Bob Cauthorn, President at CityTools

Digital Thought Leaders

Is the newspaper industry stuck in the wrong advertising model?

January 2008

Newspapers are still fishing for advertising in the wrong place. That’s the conclusion of newspaper veteran Bob Cauthorn in looking at how the advertising model has failed to adapt in spite of the massive leaps in content. His argument is that hyper-local is the way forward.

Bob’s estimate is that the average price of an ad sold in Google is $149. It’s a broad brush guess because the data is never available, the point is clear: you can build a big business on small budgets. This comes at a time when US newspaper ad revenue falling more than 8% year-on-year for the third year in the row, building a momentum of 30% since 2005.

“Once upon a time everyone wanted to advertise with us. The thing is that we drove out the smaller advertisers as we ratcheted up the prices to the larger advertisers at the high end.” It’s a brutal way of looking at the industry but not without strong foundation.

The question he asks is “what if there was money all around us that we blinded ourselves to?” The San Francisco Bay Area makes a good case in point. It’s the fifth largest market in the US and yet the San Francisco Chronicle had only 4300 unique display advertisers last year. That’s only 2.2% of the businesses in their district.

His argument is that newspapers only touch a tiny slither of the economy, and his argument is that you need to migrate to self-service models of advertising development and delivery. In the US this form of ‘self-provision advertising’ that built Google’s revenues is something every newspaper can now tap into directly.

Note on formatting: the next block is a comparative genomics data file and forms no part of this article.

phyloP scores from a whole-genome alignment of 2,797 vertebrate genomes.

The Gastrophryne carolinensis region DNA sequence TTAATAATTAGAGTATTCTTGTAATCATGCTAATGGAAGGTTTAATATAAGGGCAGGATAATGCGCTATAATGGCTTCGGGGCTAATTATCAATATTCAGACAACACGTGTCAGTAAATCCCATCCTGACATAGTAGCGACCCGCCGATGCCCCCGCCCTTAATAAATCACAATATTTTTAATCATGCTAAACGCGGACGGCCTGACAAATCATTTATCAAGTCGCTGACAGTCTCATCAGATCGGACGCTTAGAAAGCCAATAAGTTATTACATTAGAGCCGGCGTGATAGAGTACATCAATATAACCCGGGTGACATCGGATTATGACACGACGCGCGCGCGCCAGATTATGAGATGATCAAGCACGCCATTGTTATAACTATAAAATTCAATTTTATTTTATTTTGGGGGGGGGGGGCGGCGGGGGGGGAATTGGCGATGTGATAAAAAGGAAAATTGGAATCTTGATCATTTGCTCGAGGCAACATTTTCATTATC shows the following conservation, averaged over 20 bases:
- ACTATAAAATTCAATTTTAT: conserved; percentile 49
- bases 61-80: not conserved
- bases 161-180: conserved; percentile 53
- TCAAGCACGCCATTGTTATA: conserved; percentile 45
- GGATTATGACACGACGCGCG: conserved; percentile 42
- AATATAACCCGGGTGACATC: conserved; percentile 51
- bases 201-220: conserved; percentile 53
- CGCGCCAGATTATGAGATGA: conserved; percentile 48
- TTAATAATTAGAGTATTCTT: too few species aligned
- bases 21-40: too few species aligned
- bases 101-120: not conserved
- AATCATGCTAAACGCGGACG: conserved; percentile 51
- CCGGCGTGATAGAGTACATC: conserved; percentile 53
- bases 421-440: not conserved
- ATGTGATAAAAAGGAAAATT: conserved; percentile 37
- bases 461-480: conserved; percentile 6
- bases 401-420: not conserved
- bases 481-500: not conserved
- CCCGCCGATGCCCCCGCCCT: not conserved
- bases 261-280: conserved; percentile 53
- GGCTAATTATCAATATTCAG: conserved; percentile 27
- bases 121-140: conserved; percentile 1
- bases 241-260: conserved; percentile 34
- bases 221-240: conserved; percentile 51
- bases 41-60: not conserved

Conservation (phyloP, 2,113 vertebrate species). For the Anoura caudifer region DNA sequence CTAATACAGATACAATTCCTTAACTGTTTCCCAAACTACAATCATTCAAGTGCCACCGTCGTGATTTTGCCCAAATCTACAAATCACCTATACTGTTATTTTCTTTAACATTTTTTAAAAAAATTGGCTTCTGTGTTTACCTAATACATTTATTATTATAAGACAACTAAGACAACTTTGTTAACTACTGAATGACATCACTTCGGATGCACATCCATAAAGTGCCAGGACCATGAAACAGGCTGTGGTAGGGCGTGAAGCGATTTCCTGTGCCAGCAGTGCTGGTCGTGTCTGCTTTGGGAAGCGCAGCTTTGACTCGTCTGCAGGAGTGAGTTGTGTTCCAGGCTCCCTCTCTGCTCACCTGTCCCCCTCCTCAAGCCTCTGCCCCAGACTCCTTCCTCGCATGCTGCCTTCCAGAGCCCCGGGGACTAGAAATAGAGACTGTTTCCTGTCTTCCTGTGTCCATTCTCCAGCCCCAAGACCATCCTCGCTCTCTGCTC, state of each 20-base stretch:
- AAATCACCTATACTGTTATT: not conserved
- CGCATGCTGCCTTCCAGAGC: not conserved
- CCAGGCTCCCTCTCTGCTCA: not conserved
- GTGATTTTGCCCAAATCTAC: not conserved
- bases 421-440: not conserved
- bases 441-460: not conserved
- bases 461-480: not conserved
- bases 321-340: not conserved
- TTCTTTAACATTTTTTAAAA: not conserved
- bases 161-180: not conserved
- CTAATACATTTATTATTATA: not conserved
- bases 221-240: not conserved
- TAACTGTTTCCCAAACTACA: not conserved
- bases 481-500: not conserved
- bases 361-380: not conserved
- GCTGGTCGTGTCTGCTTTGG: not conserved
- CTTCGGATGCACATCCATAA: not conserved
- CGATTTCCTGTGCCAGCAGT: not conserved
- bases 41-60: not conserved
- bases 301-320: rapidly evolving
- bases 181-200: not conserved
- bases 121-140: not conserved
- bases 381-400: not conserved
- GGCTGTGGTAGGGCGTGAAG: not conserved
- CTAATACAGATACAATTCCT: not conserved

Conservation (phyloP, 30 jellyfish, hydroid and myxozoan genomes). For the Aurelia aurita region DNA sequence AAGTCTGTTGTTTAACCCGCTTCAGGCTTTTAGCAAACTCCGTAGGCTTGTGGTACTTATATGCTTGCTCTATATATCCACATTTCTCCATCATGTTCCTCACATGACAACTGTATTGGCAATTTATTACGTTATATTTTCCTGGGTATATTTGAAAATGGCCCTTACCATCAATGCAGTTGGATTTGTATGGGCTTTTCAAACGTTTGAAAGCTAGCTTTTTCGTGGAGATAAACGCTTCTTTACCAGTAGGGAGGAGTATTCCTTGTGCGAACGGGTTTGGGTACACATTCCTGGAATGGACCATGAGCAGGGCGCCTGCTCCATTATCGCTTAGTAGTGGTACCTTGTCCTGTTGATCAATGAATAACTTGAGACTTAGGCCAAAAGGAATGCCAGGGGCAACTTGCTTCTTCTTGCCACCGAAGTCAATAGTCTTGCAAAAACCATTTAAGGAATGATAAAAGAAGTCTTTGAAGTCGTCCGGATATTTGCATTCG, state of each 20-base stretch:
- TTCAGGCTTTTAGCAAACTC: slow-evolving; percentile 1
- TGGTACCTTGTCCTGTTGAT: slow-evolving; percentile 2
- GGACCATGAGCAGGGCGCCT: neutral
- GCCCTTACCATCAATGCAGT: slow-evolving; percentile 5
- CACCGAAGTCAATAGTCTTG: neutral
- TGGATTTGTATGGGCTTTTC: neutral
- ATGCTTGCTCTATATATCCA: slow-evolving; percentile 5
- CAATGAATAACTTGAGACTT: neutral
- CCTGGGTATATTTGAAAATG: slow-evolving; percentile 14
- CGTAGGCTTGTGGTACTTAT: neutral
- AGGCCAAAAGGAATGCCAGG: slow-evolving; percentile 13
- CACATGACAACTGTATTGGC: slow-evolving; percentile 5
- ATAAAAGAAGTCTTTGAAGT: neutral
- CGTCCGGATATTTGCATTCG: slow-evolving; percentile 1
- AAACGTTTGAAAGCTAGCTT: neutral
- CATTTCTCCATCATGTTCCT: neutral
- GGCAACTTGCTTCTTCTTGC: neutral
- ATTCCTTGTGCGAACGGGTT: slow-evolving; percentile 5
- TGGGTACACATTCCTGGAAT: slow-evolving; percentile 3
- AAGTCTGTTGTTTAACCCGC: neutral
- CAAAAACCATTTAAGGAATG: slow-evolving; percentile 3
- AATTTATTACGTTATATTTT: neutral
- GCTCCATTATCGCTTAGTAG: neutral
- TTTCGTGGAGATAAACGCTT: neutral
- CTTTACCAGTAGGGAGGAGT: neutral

Here in the UK self service models started over a decade ago. In 1998 at The Daily Telegraph we were building self-service recruitment advertising, but like so much of the internet sector’s fortunes, timing is everything: the agencies were not digitised, the clients couldn’t process responses by email, the market simply wasn’t ready for it.

But today in the technically developed markets, this is the norm. Bob cites several reasons why the goals of the advertisers are aligned so closely to the goals of self-provision. It’s a compelling argument and leads him to conclude that “this is a model that is not only productive for the newspaper, but it’s also much better insulated from the economic and structural shocks we’re seeing in the US.”

Small advertisers are excited by any channel that allows advertisers to talk to their prospective customers at the moment of interest. Digital platforms deliver this brilliantly by turning the tables, putting the communication choice and tools in the hands of the user. That means there’s a clear goal alignment between web media property and advertiser.

The takeout? Mass media plus the local environment creates the perfect model for small ads. Bob’s CityTools product portfolio could make it as one of the major platforms. Their roll-out of user generated content tools in the US is just the start, the tools are multi-lingual and even though they keep their cards close to their chest, the business ambitions are global.

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